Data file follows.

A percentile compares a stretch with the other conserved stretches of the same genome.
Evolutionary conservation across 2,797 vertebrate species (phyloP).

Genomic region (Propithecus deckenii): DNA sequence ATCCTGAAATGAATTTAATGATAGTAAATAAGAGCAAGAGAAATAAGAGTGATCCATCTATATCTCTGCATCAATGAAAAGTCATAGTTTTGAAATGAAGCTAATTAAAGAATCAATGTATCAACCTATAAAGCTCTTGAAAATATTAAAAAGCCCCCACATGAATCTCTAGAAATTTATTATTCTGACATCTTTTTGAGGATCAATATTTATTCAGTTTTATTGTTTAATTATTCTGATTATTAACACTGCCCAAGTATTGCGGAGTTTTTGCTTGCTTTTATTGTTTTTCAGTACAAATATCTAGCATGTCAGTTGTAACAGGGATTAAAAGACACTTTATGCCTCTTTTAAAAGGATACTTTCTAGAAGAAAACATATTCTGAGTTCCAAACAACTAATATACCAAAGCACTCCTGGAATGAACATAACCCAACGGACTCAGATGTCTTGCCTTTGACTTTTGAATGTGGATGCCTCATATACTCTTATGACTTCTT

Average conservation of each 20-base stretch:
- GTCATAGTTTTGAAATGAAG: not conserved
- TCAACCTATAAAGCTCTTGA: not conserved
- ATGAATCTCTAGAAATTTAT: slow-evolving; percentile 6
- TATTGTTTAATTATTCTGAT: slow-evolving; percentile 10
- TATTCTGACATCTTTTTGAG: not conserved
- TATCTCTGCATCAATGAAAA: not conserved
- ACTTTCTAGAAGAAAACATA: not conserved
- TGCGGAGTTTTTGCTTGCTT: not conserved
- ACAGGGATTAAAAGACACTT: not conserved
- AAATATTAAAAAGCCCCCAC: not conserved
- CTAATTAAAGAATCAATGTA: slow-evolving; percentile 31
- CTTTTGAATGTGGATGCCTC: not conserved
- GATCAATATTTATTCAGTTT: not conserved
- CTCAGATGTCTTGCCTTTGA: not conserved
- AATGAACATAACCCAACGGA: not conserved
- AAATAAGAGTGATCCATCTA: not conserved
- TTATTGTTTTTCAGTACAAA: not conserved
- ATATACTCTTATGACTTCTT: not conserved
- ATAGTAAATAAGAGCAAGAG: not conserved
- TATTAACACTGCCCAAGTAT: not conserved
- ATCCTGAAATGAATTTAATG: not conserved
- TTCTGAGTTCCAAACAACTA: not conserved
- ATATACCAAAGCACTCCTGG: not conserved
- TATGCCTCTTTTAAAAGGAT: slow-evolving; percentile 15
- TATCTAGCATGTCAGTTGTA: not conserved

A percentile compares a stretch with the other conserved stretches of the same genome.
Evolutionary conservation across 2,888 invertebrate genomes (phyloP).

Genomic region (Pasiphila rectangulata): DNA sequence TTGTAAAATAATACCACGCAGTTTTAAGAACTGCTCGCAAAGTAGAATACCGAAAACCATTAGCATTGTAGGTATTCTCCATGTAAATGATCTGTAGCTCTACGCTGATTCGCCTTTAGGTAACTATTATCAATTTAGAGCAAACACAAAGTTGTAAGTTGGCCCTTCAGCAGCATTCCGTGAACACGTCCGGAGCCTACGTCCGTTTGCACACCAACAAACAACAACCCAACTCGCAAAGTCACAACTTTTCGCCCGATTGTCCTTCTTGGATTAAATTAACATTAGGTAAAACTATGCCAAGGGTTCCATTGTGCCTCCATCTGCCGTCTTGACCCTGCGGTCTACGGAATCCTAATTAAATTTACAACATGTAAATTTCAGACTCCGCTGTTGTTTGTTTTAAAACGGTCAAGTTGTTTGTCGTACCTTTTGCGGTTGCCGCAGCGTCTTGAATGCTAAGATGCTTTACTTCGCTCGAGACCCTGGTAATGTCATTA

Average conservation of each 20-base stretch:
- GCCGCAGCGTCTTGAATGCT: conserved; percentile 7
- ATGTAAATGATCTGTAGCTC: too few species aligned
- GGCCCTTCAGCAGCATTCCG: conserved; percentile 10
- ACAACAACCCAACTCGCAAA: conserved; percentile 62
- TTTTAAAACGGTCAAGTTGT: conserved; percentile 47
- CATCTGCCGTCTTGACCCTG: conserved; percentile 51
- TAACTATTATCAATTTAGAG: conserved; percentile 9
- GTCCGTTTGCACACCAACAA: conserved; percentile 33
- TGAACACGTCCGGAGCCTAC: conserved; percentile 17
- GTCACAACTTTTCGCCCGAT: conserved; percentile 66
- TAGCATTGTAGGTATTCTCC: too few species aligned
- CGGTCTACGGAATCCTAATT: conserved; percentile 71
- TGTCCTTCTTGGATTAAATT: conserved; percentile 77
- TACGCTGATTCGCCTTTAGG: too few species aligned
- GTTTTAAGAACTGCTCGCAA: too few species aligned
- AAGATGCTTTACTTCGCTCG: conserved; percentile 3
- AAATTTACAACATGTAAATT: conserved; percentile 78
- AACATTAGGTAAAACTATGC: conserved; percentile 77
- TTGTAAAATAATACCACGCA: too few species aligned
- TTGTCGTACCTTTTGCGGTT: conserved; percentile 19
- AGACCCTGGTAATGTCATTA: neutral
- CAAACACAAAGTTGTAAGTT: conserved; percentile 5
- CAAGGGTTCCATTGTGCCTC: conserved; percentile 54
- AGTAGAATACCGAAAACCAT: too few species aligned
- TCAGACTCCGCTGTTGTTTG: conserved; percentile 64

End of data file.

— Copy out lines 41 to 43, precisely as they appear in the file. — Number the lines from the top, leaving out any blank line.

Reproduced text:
- GTCCGTTTGCACACCAACAA: conserved; percentile 33
- TGAACACGTCCGGAGCCTAC: conserved; percentile 17
- GTCACAACTTTTCGCCCGAT: conserved; percentile 66